Welcome to this month’s first edition of This Week in Pensions! This is the news you need to know in the fight for a secure retirement.
Before you dive into our top stories from this week, check out some stories of educators helping their communities during the coronavirus pandemic.
Here are the top stories from this week:
Governor signs Cost of Living Adjustment for state pensioners by the Oklahoma House of Representatives. Four months ago, Oklahoma Gov. Kevin Stitt signed House Bill 3350 into law, which granted most of Oklahoma’s retired public employees their first cost-of-living adjustment (COLA) in 12 years. Yesterday, Gov. Stitt and the lead sponsor of the bill, Rep. Avery Frix, joined retired public employees from across the state in a ceremonial bill signing marking the achievement. The legislation, which took effect on July 1, phases in a COLA depending on how long a public employee has been retired. Those who have been retired for five years or more as of July 1 will receive a four percent increase in their pension benefits, and those who have been retired for at least two years, but not longer than five, as of the same day will receive a two percent increase.
Oregon PERS: Oregon Supreme Court upholds lawmakers’ changes to public pension benefits by Ted Sickinger. Yesterday, the Oregon Supreme Court upheld a 2019 state law that diverted employee contributions from the Public Employees Retirement System (PERS) to pay down debt from PERS. The Court’s decision will negatively impact Oregon’s public employees, who will receive fewer benefits when they retire due to the lowered employee contributions. Last year, we previously highlighted some of the issues with this law, writing that it would also be especially punishing because public employees will have to divert part of their paychecks to PERS’ unfunded liability instead of contributing to their own retirement.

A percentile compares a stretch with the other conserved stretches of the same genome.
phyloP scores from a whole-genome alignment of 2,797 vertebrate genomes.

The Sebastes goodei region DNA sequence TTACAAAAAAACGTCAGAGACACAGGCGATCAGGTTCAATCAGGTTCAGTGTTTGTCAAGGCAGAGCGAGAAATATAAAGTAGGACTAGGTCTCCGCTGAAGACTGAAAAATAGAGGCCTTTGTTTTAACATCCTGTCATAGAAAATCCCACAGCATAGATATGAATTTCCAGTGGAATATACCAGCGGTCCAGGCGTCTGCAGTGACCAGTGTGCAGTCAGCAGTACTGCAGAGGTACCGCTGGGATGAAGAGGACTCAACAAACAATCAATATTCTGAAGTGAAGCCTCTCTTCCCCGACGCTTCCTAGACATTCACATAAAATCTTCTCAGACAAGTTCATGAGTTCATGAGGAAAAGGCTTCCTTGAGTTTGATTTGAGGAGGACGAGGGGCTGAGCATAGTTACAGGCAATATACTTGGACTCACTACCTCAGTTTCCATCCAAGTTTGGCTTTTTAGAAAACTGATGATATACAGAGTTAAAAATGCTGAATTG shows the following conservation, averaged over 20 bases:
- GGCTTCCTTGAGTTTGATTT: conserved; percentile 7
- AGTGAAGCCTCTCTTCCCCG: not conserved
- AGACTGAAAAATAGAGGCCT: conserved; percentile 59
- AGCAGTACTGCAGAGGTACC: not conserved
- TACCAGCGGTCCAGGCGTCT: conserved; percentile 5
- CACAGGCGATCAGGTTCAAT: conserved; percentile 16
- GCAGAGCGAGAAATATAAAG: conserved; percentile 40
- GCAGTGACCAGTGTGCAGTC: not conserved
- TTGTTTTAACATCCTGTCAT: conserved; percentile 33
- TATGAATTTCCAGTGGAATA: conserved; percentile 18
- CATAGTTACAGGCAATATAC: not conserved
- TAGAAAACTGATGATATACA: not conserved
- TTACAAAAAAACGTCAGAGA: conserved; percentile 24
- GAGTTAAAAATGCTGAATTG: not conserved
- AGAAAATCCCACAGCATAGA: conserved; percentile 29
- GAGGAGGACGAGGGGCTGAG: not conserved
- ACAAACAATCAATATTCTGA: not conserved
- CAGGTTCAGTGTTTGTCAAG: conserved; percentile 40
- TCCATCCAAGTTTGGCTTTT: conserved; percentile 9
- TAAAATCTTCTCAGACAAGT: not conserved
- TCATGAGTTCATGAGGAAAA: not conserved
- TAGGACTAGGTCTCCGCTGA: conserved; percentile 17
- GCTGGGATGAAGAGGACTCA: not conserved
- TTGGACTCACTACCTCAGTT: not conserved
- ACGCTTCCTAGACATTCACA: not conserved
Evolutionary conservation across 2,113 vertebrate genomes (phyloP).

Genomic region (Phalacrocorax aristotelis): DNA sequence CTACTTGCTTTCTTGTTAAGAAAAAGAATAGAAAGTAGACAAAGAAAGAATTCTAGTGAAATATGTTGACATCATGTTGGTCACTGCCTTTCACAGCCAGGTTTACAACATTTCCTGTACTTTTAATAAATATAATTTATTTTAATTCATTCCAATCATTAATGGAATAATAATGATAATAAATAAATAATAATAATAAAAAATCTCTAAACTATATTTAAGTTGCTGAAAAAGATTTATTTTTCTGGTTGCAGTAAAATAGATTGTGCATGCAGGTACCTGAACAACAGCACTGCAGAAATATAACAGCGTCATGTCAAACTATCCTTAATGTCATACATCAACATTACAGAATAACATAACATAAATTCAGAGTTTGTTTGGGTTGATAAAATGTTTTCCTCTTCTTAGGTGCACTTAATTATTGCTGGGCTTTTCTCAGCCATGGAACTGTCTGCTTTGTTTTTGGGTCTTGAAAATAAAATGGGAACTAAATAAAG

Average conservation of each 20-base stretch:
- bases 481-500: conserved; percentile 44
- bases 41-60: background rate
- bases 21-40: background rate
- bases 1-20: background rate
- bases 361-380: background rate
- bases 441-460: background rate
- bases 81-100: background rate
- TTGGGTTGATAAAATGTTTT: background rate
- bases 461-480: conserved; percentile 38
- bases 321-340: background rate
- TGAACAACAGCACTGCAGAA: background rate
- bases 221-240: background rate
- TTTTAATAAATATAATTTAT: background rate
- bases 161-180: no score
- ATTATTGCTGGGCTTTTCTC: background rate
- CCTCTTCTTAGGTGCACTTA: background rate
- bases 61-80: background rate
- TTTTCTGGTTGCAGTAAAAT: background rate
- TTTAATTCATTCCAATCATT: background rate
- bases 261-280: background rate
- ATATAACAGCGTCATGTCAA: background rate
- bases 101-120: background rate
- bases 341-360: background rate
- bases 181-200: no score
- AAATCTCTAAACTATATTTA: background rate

States Pull Back on Pension Payments as Virus Ravages Revenue by Martin Z Braun. In this article for Bloomberg, Braun wrote about how the states of Colorado and South Carolina have foregone making pension payments in light of the coronavirus-driven economic crisis. In Colorado, the state legislature decided in June to skip an additional $225 million payment to the Public Employees’ Retirement Association, and legislators in South Carolina chose not to implement a one percent increase in employer contributions to the South Carolina Retirement System for the next fiscal year. It’s critical that states practice funding discipline for their pension systems, especially during economic downturns, as the states that did not practice fiscal discipline leading up to the Great Recession ultimately experienced more financial difficulties following the financial crisis.
Retirement worries keep rising: Reports by Emile Hallez. In this article for Investment News, Hallez wrote about a new survey from Charles Schwab which shows that 44 percent of people said retirement security is a major source of stress, which is an increase from the 38 percent of people who said the same thing in 2019. Hallez also highlighted a separate report from the Alliance for Retirement Lifetime Income that discovered roughly 20 percent of people between the ages of 56 to 75 are postponing retirement due to the coronavirus pandemic, a number equal to roughly 3.2 million Americans. The anxiety and concern many are experiencing about their retirement is further proof that defined-benefit pensions are an important resource for public employees, as they are able to earn a secure and dignified retirement after a lifetime of service to the public.
Be sure to check back next week for the latest news in the fight for a secure retirement!